Many municipalities and local business organisations offer help to start your own business. Search using “start business” at your municipality’s website.
Searching for a job – particularly in another country – can be challenging. Workindenmark’s online course on job search in Denmark “Make It Work in Denmark”. is designed to provide insight, knowledge, and tips related to finding a job in Denmark and includes real-life stories from international individuals who found work in Denmark, interactive exercise, videos about different subjects, and practical tasks.
Besides Workindeenmark, your municipality may offer services to help you find a job.
Sometimes Danish employers find non-Danish qualifications difficult to understand. The Danish Agency for Science and Higher Education can offer a written assessment that explains what your qualifications correspond to in the Danish context. The service is free of charge and takes 1-2 months from the time you send the application and the required documentation.
Find a home
The internet is by far the most useful method for searching for housing in Denmark. It also provides the advantage of allowing you to begin your search for housing before you arrive in Denmark.
There are numerous of free as well as fee-based websites and portals that mediate housing. Often the websites are structured so that you can search for housing based on various criteria, for example rental period, location, price and size. At certain websites it is also possible to create a search profile, so that you can receive automatic updates by email when a new housing fulfilling your criteria is found.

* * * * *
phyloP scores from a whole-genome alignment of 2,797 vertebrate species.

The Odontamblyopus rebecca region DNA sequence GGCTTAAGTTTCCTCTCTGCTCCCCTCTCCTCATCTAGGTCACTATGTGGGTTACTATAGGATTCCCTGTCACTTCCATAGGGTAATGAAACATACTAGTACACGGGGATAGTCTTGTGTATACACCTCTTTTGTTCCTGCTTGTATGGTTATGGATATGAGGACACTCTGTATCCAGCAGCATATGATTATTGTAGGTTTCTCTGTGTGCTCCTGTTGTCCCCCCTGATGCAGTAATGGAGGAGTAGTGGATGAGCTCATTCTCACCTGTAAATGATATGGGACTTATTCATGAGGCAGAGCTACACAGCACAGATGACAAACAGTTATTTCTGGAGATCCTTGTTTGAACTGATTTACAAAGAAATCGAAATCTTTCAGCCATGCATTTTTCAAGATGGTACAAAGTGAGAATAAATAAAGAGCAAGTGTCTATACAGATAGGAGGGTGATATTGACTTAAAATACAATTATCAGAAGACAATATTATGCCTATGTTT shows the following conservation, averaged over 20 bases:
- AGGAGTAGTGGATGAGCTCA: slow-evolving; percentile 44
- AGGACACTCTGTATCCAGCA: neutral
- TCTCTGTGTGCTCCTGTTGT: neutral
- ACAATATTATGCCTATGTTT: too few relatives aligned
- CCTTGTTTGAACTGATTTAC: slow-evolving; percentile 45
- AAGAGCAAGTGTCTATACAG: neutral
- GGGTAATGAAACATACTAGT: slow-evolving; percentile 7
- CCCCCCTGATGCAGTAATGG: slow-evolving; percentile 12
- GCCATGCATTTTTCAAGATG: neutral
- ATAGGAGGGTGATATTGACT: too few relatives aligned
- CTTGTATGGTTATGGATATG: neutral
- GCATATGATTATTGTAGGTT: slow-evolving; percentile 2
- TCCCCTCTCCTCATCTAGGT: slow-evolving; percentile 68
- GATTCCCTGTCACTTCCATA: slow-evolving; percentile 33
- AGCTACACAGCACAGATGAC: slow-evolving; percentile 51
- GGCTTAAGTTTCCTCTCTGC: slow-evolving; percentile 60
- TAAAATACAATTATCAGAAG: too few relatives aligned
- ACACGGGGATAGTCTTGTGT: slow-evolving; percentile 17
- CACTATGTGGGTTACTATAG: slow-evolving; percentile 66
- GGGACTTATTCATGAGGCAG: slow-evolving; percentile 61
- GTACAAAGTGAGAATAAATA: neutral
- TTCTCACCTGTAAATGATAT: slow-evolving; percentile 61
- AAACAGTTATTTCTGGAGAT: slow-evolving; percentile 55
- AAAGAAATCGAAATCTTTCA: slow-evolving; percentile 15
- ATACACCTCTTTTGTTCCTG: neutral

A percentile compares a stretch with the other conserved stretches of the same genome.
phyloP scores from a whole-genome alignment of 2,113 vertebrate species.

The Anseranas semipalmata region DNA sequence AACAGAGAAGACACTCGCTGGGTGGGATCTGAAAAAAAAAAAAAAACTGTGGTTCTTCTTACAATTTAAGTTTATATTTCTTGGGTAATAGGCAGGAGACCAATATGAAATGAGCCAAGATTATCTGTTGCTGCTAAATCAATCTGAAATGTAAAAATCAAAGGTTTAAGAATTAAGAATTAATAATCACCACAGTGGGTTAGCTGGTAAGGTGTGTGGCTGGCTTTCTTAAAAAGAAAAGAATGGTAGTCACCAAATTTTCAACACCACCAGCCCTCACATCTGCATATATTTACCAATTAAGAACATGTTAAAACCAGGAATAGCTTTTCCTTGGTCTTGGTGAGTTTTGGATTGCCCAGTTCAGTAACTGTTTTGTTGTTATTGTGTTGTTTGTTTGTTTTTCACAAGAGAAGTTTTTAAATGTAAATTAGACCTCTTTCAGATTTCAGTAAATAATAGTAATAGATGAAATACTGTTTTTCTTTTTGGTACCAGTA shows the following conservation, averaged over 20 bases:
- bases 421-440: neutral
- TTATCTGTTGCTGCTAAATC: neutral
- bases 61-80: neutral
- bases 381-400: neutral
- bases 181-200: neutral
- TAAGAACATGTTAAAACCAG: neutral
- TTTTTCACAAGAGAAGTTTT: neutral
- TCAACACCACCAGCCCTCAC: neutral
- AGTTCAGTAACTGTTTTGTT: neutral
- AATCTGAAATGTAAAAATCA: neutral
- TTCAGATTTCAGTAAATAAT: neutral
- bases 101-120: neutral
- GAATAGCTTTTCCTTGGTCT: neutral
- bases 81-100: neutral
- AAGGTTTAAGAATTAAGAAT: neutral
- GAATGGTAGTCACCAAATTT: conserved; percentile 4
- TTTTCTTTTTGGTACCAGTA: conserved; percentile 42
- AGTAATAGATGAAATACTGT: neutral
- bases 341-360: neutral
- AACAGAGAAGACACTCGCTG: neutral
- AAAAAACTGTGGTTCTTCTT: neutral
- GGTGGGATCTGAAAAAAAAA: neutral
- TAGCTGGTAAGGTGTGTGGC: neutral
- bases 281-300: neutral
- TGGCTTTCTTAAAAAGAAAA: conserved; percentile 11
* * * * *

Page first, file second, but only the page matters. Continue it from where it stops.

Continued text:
At the free websites in particular, there is often high demand for the housing offered. For that reason, it is recommended that you contact the housing provider as soon as you are given an interesting offer.
Rents in Denmark vary widely, depending on the location, size, and general condition of the specific dwelling. You can rent a room, a flat or a single-family house.
In small towns and in the countryside, it is usually easy to find rented accommodation at a reasonable price, whereas in the capital of Copenhagen and in the second-largest city of Aarhus, affordable accommodation can be somewhat harder to find.
You can rent either from a private landlord or a housing association.
In general it is difficult as a foreigner to buy real estate in Denmark. Depending on where you come from there are certain rules.
If you are a national of an EU/EEA Member State, you may buy real estate in Denmark without applying for permission as long as the property is to be used as your all-year dwelling, or the property is necessary for you in order to operate as a self-employed person.